first_imgHome » News » Agencies & People » Irish estate agent to market properties only after sale contract prepared previous nextHousing MarketIrish estate agent to market properties only after sale contract preparedCould this be the answer to the UK’s lengthening ‘days to sell’? Dublin agency says waiting for problems with title and local searches to be sorted after agreeing a sale is ‘archaic’.Nigel Lewis29th June 201801,355 Views An Irish estate agent has come up with a novel solution to the problem of homes taking longer and longer to sell on the Emerald Isle.Dublin-based Hunters, which is not affiliated to the UK firm of the same name, says it will now only begin marketing a property when a contract of sale has been pre-prepared by the vendor’s solicitor.This in effect would be a ‘home information pack’ or ‘seller’s pack’ of the sort attempted by Tony Blair’s Labour government in the UK during the late noughties in which any problems with title, planning compliance and local searches was sorted out before a property was taken to market by an agent.Hunters, which says homes in Ireland are taking up to 200 days to sell, is calling on other agents within the country to do the same and only market properties once a contract of sale has been drawn up.“Taking a property off the market because it is ‘sale agreed’ and transferring control of the process to the buyer’s solicitor is no longer appropriate – and it’s not in our clients’ best interest,” Rowena Quinn (pictured), Managing Partners at Hunters, told The Irish Times.“Contracts should be prepared prior to the commencement of the sale process, and there is no reason that all solicitors cannot co-operate with this,” she said.To ensure its new system works, Hunters has drawn up a list of local solicitors who are prepared to draw up a contract of sale within three weeks of the agency being instructed before the property goes to market.The company says blockchain technology could reduce this period to five working days in the future. Hunters Rowena Quinn sale contract dublin June 29, 2018Nigel LewisWhat’s your opinion? Cancel replyYou must be logged in to post a comment.Please note: This is a site for professional discussion. Comments will carry your full name and company.This site uses Akismet to reduce spam. Learn how your comment data is processed.Related articles Letting agent fined £11,500 over unlicenced rent-to-rent HMO3rd May 2021 BREAKING: Evictions paperwork must now include ‘breathing space’ scheme details30th April 2021 City dwellers most satisfied with where they live30th April 2021last_img read more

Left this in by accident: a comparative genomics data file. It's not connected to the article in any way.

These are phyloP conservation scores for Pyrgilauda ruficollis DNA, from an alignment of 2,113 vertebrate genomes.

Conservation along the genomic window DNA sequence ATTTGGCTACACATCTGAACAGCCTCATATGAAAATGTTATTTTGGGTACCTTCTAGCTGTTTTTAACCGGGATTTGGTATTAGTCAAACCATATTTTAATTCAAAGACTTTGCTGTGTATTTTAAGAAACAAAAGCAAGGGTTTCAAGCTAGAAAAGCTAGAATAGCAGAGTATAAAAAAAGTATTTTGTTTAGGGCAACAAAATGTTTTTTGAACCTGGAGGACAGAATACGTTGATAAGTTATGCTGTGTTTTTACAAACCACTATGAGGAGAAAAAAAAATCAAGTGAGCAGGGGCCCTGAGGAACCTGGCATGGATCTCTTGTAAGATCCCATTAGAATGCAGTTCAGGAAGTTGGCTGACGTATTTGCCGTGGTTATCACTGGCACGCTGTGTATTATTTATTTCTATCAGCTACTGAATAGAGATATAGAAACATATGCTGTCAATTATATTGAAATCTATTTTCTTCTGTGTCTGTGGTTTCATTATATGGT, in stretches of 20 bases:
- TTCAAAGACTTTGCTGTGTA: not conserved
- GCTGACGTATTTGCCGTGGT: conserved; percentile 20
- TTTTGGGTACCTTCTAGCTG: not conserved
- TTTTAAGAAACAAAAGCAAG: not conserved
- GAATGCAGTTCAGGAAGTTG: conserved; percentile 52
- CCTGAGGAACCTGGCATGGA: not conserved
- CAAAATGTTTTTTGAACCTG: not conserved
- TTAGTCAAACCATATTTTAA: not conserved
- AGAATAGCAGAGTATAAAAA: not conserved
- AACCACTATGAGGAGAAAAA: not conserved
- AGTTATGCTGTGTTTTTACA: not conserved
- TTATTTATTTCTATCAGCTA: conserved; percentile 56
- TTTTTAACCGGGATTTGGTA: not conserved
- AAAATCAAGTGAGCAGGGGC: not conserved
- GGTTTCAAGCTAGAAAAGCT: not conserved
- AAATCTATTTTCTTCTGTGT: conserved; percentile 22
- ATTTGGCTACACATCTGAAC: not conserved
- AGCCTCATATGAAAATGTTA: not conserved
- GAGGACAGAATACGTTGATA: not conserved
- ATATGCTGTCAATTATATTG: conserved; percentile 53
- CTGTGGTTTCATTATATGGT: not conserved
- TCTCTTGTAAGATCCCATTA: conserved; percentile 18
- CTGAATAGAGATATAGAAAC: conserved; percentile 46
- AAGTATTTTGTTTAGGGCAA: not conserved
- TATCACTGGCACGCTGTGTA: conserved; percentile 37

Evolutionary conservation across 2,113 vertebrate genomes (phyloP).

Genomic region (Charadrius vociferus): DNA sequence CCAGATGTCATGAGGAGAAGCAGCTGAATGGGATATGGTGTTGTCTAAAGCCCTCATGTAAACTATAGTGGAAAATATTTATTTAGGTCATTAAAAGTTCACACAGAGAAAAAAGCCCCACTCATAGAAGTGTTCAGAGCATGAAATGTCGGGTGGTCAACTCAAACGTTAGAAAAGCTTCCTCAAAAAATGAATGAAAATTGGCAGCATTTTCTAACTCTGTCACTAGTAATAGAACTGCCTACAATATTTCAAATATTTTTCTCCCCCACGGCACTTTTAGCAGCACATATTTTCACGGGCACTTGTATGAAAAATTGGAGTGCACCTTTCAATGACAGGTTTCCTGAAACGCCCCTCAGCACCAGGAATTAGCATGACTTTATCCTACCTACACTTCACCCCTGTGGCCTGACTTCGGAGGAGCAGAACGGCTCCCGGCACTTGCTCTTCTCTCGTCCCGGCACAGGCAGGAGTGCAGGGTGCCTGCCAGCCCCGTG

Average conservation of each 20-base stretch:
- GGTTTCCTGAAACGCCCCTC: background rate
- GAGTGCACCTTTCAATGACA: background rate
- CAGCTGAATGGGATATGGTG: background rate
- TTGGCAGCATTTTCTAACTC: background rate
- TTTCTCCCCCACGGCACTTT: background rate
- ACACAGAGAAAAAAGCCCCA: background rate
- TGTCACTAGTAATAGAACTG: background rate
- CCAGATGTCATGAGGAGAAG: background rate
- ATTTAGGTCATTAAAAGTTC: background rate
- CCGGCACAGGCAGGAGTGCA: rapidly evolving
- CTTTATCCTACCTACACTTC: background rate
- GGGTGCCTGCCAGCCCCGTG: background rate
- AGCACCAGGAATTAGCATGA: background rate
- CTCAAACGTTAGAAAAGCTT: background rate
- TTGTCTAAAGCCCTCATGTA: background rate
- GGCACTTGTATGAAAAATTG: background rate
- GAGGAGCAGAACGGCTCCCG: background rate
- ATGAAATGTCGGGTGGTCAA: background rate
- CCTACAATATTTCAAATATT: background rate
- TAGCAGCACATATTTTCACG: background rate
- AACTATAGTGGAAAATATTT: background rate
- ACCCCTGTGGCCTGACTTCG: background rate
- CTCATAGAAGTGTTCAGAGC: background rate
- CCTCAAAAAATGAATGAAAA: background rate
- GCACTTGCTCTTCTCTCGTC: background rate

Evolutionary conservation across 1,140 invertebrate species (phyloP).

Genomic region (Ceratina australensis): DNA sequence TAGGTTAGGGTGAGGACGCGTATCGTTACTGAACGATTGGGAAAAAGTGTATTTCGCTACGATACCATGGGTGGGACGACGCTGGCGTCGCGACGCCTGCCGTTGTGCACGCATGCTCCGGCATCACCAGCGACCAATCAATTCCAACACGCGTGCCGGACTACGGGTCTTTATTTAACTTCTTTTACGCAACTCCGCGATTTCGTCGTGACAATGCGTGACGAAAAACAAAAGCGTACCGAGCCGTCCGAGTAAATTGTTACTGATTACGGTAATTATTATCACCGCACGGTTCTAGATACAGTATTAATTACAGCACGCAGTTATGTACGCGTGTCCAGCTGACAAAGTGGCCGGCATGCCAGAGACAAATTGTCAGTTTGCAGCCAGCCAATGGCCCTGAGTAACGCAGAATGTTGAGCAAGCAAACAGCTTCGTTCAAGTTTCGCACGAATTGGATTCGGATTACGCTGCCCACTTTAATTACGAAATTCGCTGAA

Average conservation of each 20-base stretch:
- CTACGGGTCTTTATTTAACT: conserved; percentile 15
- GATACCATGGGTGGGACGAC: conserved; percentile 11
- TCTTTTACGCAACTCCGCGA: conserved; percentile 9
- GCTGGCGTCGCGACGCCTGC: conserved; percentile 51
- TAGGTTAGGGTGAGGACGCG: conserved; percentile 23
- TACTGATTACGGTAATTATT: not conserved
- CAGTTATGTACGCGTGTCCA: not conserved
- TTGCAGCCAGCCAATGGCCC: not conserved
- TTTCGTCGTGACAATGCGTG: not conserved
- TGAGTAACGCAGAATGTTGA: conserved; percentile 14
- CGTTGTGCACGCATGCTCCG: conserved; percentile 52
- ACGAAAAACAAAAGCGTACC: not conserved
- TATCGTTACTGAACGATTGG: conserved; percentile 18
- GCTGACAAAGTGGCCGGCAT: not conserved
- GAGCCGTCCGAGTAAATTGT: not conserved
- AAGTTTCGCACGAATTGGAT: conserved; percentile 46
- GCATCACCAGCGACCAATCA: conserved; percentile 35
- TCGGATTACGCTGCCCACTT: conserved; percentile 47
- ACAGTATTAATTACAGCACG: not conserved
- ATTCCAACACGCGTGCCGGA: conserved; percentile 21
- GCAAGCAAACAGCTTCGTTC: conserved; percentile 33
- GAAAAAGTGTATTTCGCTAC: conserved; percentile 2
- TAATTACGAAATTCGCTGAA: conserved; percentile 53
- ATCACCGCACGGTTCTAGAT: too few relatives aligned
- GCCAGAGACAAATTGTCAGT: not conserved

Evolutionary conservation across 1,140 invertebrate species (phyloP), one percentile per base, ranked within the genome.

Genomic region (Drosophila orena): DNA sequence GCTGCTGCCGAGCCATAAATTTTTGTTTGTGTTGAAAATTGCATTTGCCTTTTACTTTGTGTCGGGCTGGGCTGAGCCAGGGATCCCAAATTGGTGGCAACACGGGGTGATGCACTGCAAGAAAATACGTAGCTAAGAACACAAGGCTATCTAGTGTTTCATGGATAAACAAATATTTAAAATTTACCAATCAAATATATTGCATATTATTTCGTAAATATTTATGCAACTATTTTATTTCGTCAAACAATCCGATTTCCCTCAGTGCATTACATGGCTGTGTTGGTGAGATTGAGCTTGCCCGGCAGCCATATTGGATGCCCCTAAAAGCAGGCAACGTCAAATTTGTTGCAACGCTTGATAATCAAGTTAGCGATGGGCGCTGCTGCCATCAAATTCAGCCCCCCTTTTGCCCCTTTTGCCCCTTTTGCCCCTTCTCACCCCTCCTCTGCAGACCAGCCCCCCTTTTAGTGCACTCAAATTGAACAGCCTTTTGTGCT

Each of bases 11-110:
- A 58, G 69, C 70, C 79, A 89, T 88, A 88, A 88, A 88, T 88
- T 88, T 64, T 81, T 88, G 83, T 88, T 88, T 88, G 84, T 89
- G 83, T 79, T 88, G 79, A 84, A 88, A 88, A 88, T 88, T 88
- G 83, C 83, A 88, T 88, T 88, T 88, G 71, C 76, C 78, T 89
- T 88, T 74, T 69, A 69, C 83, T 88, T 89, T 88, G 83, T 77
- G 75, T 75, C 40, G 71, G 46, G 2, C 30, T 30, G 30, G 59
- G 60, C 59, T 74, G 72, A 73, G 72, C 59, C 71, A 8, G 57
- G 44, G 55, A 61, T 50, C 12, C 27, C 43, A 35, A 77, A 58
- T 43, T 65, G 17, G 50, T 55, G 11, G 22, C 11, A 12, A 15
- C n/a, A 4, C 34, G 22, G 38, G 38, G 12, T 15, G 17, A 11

O.C. Police: Be Safe on Halloween and Beware of Zero Tolerance for Mischief